The Fling's the Thing

Madame has her charms, but this Houseguest needs to be thrown out on the street

The problem with this fine cast is that it doesn't quite mesh with the play's demands, at least automatically. Both the female characters feel like women in their thirties, while Carl seems like a boy teetering on manhood. (The London cast featured Macaulay Culkin and Irene Jacob.) This New Theatre cast spans a somewhat wider age range. Not a problem in itself, but if this Mme. Melville is interested in this Carl, what is it exactly about him that gets her going? De Acha hasn't solved this problem; he pretty much just leaves the sex appeal as a given. This was also his strategy in Anna in the Tropics, in which sexual fireworks kicked off without much clear reason why. That's a cavil, though, in a production that's another little pearl in a string of fine productions. The New Theatre is tiny in size but not in scope and has come a long, long way in the past few seasons. Those who haven't sampled this company's wares might do well to get over there right now.

Meanwhile, the Juggerknot Theater is presenting Houseguest, Mario Diament's play that purports to be a comedy of menace but offers little of either. The production features an array of local talent, but the result is so ghastly, this revival might better be called an exhumation. The story has to do with a milquetoast stockbroker, Lucio, and his sex-starved wife, Nora, who devotes herself to caring for her elderly, wheelchair-bound Papa, who is completely disabled by a stroke. This bourgeois ménage is upended by a clever, disturbing housepainter who moves in, has sex with the wife, manipulates the husband, and bad-mouths both behind their backs. Written in 1979, the rarely produced script aims for the black-comedic style of British provocateur Joe Orton but feels derivative, obvious, and dated. The Argentine-born, locally based Diament has acquired a well-deserved acclaim based on his Smithereens and The Book of Ruth, both recently produced at the New Theatre, but if he wants to maintain his reputation, he would be advised to keep such early work as this to himself.

Beware of Houseguests who paint and sleep with your wife, and of silly plot lines
Beware of Houseguests who paint and sleep with your wife, and of silly plot lines


Madame Melville
Written by Richard Nelson; directed by Rafael de Acha. With Bridget Connors, Barbara Sloan, and Alex Weisman. Presented through February 2 at New Theatre, 4120 Laguna St, Coral Gables, 305-443-5909.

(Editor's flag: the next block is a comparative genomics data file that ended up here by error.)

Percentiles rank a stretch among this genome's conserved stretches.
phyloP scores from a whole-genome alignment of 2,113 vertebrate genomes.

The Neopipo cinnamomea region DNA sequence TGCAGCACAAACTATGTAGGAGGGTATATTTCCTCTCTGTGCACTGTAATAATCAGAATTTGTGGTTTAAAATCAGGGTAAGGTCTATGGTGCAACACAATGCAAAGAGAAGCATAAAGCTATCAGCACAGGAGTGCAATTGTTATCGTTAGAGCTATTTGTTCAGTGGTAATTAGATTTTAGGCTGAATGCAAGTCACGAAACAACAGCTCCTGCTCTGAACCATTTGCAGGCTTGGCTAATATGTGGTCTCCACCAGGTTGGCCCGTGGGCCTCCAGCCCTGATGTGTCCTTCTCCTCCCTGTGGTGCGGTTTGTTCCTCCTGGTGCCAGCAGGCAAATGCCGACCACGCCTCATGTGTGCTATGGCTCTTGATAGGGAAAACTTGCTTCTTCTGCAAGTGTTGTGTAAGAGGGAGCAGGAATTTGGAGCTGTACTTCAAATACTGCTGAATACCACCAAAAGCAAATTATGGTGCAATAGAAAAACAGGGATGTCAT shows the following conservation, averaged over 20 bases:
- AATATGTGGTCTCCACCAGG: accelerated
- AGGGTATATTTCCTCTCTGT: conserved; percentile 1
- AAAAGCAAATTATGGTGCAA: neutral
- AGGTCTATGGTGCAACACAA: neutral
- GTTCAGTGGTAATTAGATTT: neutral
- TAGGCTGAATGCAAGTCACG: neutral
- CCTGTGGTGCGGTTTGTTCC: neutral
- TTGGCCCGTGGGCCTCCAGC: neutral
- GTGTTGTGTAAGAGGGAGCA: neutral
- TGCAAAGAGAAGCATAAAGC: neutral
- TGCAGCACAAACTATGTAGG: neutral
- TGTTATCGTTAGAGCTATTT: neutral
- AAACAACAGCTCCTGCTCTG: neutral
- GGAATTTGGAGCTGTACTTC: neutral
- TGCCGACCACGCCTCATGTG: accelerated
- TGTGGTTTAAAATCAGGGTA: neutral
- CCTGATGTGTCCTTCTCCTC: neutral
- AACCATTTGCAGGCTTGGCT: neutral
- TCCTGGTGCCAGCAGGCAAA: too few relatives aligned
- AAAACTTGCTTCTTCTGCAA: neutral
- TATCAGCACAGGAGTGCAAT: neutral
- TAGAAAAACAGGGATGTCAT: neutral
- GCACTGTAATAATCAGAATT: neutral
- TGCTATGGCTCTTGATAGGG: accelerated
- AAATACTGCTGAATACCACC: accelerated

Written by Mario Diament; directed by Heath Kelts. With Erik Fabregat, Joseph Kimble, and Deborah L. Sherman. Presented through January 26 by the Juggerknot Theater Company at PS 742, 1165 SW 6th St, 305-448-0569

Script problems aside, the production is a misfire. Heath Kelts directs with little insight or invention, opting for a broad, comedic style that insists on endless variations of horny-housewife shtick, a ploy that grows tedious after ten minutes. Deborah L. Sherman as the voluptuous Nora and Joseph Kimble as sad-sack Lucio give a game try, but neither has the resources to hold the stage. As the intrusive houseguest, Erik Fabregat adds energy, but his take on the role is a two-hour impersonation of Paul Tei. The silent role of Papa is played by a dummy in a wheelchair, a performance that starts to look pretty good by intermission.

Production elements also stumble. Set designer Chris Jahn apparently never got the word from Kelts on the directorial concept: The thrift-store realism of the apartment setting has zero to do with the cartoonish acting style. Meanwhile award-winning lighting designer Travis Neff, usually so resourceful, could have lighted this show just as well had he pulled up his car and flipped on the high beams. How this car crash of a show came to be may be chalked up to the accidents of creative collaboration. Certainly all involved can be expected to get back on track in the future, as each will soon deliver new work in other upcoming area productions. But for now, this Houseguest is one visitor you will want to avoid.

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